"I'm telling everyone in the factory that we will still be running a very tight ship. We've done well on nothing. And we're innovative when we've only got two brass farthings to rub together, so I feel we mustn't now get carried away."
Yet there is a need to move Caterham on, a process that has already started with the forthcoming SP/300.R sports racer-cum-trackday-special, development of which has slowed over the last few months while the Team Lotus deal was being negotiated. "When I first got here," reveals Ali, "I wrote a story in the Caterham club magazine and said 'please don't love us to death.'
"That created an instant furore. What I meant by it was that the company ultimately won't survive on enthusiastic support alone - we're a business and we need to make money. So as well as the Seven we do need to do other things. The SP/300.R was born out of requests from some customers to move on from the Seven.
"I'm very excited about this car because it proves that customers are prepared to accept a sibling for the Seven. There's been a lot of interest in the car from the States, and early development figures coming off it are surprising even Lola (the race outfit helping to engineer the SP/300.R)."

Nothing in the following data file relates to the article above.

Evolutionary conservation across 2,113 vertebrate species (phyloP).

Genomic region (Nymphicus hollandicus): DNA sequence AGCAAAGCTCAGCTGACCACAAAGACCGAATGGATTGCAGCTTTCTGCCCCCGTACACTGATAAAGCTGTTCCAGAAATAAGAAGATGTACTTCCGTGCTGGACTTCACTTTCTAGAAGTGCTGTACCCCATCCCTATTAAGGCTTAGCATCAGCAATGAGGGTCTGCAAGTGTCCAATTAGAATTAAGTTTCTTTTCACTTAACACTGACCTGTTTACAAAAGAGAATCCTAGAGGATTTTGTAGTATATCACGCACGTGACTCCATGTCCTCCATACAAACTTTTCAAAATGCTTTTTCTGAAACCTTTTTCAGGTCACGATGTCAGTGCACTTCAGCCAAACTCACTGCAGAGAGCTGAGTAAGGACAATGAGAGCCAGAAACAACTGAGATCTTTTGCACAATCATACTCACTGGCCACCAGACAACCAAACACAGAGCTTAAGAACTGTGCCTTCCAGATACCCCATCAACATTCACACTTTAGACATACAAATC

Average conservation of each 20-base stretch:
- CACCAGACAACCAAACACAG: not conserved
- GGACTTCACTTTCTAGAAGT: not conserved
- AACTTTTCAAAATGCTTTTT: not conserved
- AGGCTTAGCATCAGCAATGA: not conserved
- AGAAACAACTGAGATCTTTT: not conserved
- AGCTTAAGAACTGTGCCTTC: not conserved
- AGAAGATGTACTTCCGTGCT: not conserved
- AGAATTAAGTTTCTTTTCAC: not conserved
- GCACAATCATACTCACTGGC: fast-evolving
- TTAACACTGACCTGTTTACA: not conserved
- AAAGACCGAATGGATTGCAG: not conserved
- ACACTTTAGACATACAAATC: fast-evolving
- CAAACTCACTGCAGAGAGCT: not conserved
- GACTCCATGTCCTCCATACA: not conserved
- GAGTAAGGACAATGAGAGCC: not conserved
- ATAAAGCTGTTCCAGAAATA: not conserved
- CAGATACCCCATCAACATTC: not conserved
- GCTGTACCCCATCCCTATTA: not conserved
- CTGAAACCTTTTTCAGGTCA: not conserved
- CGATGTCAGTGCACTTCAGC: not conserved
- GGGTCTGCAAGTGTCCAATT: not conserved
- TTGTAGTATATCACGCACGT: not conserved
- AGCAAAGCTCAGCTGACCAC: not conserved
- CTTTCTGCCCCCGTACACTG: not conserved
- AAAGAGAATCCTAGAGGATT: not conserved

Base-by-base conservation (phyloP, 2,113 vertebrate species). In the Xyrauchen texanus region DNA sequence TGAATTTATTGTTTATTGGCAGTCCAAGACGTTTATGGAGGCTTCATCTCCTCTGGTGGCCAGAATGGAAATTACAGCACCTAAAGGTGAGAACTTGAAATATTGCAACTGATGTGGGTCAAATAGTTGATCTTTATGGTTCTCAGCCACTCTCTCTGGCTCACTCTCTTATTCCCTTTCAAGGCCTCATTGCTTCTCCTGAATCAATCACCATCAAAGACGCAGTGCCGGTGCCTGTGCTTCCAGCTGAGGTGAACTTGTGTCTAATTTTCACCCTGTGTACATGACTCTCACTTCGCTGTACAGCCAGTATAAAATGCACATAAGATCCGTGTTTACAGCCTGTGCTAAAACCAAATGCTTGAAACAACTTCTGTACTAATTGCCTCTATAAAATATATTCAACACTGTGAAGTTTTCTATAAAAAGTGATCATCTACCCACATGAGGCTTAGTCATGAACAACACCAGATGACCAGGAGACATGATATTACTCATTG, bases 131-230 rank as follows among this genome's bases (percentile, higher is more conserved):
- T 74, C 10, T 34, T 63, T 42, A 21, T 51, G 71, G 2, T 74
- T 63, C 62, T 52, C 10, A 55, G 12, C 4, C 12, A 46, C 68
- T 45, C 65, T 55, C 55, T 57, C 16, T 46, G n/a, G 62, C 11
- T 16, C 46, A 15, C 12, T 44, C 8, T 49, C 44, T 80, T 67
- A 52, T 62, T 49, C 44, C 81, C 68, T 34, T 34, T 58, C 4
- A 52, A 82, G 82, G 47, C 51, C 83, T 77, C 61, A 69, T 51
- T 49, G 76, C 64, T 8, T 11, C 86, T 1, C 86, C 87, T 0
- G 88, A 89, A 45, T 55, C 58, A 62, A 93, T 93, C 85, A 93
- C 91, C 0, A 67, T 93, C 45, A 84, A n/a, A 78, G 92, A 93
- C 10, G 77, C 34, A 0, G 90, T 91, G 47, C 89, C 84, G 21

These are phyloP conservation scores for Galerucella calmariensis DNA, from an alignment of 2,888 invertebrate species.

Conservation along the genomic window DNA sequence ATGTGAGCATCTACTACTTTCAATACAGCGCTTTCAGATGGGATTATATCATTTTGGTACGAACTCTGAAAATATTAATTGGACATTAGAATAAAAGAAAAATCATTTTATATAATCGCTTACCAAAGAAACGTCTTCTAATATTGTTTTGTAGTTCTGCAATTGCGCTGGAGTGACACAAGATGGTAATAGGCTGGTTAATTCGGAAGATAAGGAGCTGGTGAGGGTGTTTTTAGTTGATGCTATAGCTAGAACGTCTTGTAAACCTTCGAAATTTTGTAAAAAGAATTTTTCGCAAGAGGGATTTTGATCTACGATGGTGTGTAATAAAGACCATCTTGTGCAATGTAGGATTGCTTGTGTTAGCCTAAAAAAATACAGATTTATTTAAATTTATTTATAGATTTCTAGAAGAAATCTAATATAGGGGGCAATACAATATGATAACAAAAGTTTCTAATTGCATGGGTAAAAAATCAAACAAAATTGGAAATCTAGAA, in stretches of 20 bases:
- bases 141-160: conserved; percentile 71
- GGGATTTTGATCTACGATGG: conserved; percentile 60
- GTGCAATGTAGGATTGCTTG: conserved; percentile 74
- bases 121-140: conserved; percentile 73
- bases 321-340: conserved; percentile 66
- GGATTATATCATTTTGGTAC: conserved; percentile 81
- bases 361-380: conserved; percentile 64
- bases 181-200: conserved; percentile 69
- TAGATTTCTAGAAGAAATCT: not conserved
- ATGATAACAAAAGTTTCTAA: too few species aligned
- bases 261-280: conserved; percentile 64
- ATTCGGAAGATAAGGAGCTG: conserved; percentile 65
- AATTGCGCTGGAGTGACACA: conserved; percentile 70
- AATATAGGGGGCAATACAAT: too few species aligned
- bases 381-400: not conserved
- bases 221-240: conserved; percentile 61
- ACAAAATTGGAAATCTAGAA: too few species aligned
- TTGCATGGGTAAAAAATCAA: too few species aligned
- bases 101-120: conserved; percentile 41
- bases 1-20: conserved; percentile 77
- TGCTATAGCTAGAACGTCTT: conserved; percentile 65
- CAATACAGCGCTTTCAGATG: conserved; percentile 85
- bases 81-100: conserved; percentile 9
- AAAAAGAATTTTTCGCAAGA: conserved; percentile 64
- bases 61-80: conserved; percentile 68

Does that mean Caterham might countenance a new road car, something akin to the S1 Elise, now that Lotus appears to be moving away from this area? "I'd be lying if I said we haven't thought about it," admits Ali, "but when you're looking at this type of vehicle, you're moving into the realms of Whole Vehicle Approval, which is massively expensive and complicated.
"It would also mean meeting legislative needs for airbags and stability control systems etc, all of which add weight and move us away from our traditional philosophy of lightness and affordability. So for now we'll stick to small series production."
Whether or not the words and thoughts of Messrs Ali and Fernandes bring you hope and solace or fail to assuage your cynicism, there's no doubting that Caterham will be in the news for many months to come.